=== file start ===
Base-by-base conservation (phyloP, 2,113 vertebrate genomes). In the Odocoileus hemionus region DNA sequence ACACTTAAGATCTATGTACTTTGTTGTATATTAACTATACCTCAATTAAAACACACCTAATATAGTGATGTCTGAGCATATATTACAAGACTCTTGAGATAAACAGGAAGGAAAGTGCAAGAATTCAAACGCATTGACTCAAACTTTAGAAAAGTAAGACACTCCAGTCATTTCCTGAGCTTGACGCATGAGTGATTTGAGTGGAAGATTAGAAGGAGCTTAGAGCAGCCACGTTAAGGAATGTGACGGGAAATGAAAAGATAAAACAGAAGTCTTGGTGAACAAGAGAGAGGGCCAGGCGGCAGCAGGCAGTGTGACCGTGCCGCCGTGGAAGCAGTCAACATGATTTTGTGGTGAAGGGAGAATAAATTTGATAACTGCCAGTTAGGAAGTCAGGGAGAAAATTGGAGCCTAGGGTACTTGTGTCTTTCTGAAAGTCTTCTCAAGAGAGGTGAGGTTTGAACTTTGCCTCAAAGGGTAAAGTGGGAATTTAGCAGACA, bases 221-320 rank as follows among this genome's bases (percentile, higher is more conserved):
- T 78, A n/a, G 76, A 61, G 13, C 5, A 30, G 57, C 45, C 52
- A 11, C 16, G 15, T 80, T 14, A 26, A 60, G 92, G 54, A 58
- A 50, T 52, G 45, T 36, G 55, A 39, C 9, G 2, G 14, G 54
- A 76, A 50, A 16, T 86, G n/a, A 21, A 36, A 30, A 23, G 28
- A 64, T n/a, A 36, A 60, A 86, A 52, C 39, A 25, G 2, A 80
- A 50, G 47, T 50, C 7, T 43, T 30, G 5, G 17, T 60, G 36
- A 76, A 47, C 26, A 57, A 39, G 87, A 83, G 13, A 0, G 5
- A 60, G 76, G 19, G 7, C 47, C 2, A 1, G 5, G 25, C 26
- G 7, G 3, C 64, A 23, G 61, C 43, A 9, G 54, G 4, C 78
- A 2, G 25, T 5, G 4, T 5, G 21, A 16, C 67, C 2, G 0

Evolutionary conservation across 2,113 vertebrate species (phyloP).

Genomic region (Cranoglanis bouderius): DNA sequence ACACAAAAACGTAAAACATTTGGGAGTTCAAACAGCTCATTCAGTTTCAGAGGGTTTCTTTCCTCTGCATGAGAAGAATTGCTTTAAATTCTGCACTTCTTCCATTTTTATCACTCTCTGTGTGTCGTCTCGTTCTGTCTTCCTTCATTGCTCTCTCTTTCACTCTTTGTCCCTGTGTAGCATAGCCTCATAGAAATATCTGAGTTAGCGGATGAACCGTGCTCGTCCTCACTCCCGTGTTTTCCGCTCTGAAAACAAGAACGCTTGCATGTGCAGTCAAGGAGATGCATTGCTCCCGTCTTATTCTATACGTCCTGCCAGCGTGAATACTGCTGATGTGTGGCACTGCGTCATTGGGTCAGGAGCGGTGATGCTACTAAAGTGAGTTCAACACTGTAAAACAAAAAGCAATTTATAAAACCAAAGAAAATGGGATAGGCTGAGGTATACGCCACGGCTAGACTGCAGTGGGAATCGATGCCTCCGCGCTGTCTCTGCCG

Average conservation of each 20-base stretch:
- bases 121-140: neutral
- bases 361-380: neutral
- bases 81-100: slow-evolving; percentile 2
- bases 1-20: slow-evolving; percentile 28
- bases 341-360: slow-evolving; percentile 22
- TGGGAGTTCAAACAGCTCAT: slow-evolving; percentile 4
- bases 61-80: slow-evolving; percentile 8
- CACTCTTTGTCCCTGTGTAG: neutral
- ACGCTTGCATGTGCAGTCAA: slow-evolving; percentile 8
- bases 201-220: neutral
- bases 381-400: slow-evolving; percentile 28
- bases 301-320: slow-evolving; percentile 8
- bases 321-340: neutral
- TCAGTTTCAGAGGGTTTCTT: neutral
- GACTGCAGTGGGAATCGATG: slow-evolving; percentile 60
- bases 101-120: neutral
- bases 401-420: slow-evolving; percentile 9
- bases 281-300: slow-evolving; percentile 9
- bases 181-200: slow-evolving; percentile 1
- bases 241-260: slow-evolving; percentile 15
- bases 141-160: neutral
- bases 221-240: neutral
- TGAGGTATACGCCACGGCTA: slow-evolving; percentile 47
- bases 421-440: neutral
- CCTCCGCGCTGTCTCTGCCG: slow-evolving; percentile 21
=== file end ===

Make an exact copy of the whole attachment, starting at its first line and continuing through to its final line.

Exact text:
Base-by-base conservation (phyloP, 2,113 vertebrate genomes). In the Odocoileus hemionus region DNA sequence ACACTTAAGATCTATGTACTTTGTTGTATATTAACTATACCTCAATTAAAACACACCTAATATAGTGATGTCTGAGCATATATTACAAGACTCTTGAGATAAACAGGAAGGAAAGTGCAAGAATTCAAACGCATTGACTCAAACTTTAGAAAAGTAAGACACTCCAGTCATTTCCTGAGCTTGACGCATGAGTGATTTGAGTGGAAGATTAGAAGGAGCTTAGAGCAGCCACGTTAAGGAATGTGACGGGAAATGAAAAGATAAAACAGAAGTCTTGGTGAACAAGAGAGAGGGCCAGGCGGCAGCAGGCAGTGTGACCGTGCCGCCGTGGAAGCAGTCAACATGATTTTGTGGTGAAGGGAGAATAAATTTGATAACTGCCAGTTAGGAAGTCAGGGAGAAAATTGGAGCCTAGGGTACTTGTGTCTTTCTGAAAGTCTTCTCAAGAGAGGTGAGGTTTGAACTTTGCCTCAAAGGGTAAAGTGGGAATTTAGCAGACA, bases 221-320 rank as follows among this genome's bases (percentile, higher is more conserved):
- T 78, A n/a, G 76, A 61, G 13, C 5, A 30, G 57, C 45, C 52
- A 11, C 16, G 15, T 80, T 14, A 26, A 60, G 92, G 54, A 58
- A 50, T 52, G 45, T 36, G 55, A 39, C 9, G 2, G 14, G 54
- A 76, A 50, A 16, T 86, G n/a, A 21, A 36, A 30, A 23, G 28
- A 64, T n/a, A 36, A 60, A 86, A 52, C 39, A 25, G 2, A 80
- A 50, G 47, T 50, C 7, T 43, T 30, G 5, G 17, T 60, G 36
- A 76, A 47, C 26, A 57, A 39, G 87, A 83, G 13, A 0, G 5
- A 60, G 76, G 19, G 7, C 47, C 2, A 1, G 5, G 25, C 26
- G 7, G 3, C 64, A 23, G 61, C 43, A 9, G 54, G 4, C 78
- A 2, G 25, T 5, G 4, T 5, G 21, A 16, C 67, C 2, G 0

Evolutionary conservation across 2,113 vertebrate species (phyloP).

Genomic region (Cranoglanis bouderius): DNA sequence ACACAAAAACGTAAAACATTTGGGAGTTCAAACAGCTCATTCAGTTTCAGAGGGTTTCTTTCCTCTGCATGAGAAGAATTGCTTTAAATTCTGCACTTCTTCCATTTTTATCACTCTCTGTGTGTCGTCTCGTTCTGTCTTCCTTCATTGCTCTCTCTTTCACTCTTTGTCCCTGTGTAGCATAGCCTCATAGAAATATCTGAGTTAGCGGATGAACCGTGCTCGTCCTCACTCCCGTGTTTTCCGCTCTGAAAACAAGAACGCTTGCATGTGCAGTCAAGGAGATGCATTGCTCCCGTCTTATTCTATACGTCCTGCCAGCGTGAATACTGCTGATGTGTGGCACTGCGTCATTGGGTCAGGAGCGGTGATGCTACTAAAGTGAGTTCAACACTGTAAAACAAAAAGCAATTTATAAAACCAAAGAAAATGGGATAGGCTGAGGTATACGCCACGGCTAGACTGCAGTGGGAATCGATGCCTCCGCGCTGTCTCTGCCG

Average conservation of each 20-base stretch:
- bases 121-140: neutral
- bases 361-380: neutral
- bases 81-100: slow-evolving; percentile 2
- bases 1-20: slow-evolving; percentile 28
- bases 341-360: slow-evolving; percentile 22
- TGGGAGTTCAAACAGCTCAT: slow-evolving; percentile 4
- bases 61-80: slow-evolving; percentile 8
- CACTCTTTGTCCCTGTGTAG: neutral
- ACGCTTGCATGTGCAGTCAA: slow-evolving; percentile 8
- bases 201-220: neutral
- bases 381-400: slow-evolving; percentile 28
- bases 301-320: slow-evolving; percentile 8
- bases 321-340: neutral
- TCAGTTTCAGAGGGTTTCTT: neutral
- GACTGCAGTGGGAATCGATG: slow-evolving; percentile 60
- bases 101-120: neutral
- bases 401-420: slow-evolving; percentile 9
- bases 281-300: slow-evolving; percentile 9
- bases 181-200: slow-evolving; percentile 1
- bases 241-260: slow-evolving; percentile 15
- bases 141-160: neutral
- bases 221-240: neutral
- TGAGGTATACGCCACGGCTA: slow-evolving; percentile 47
- bases 421-440: neutral
- CCTCCGCGCTGTCTCTGCCG: slow-evolving; percentile 21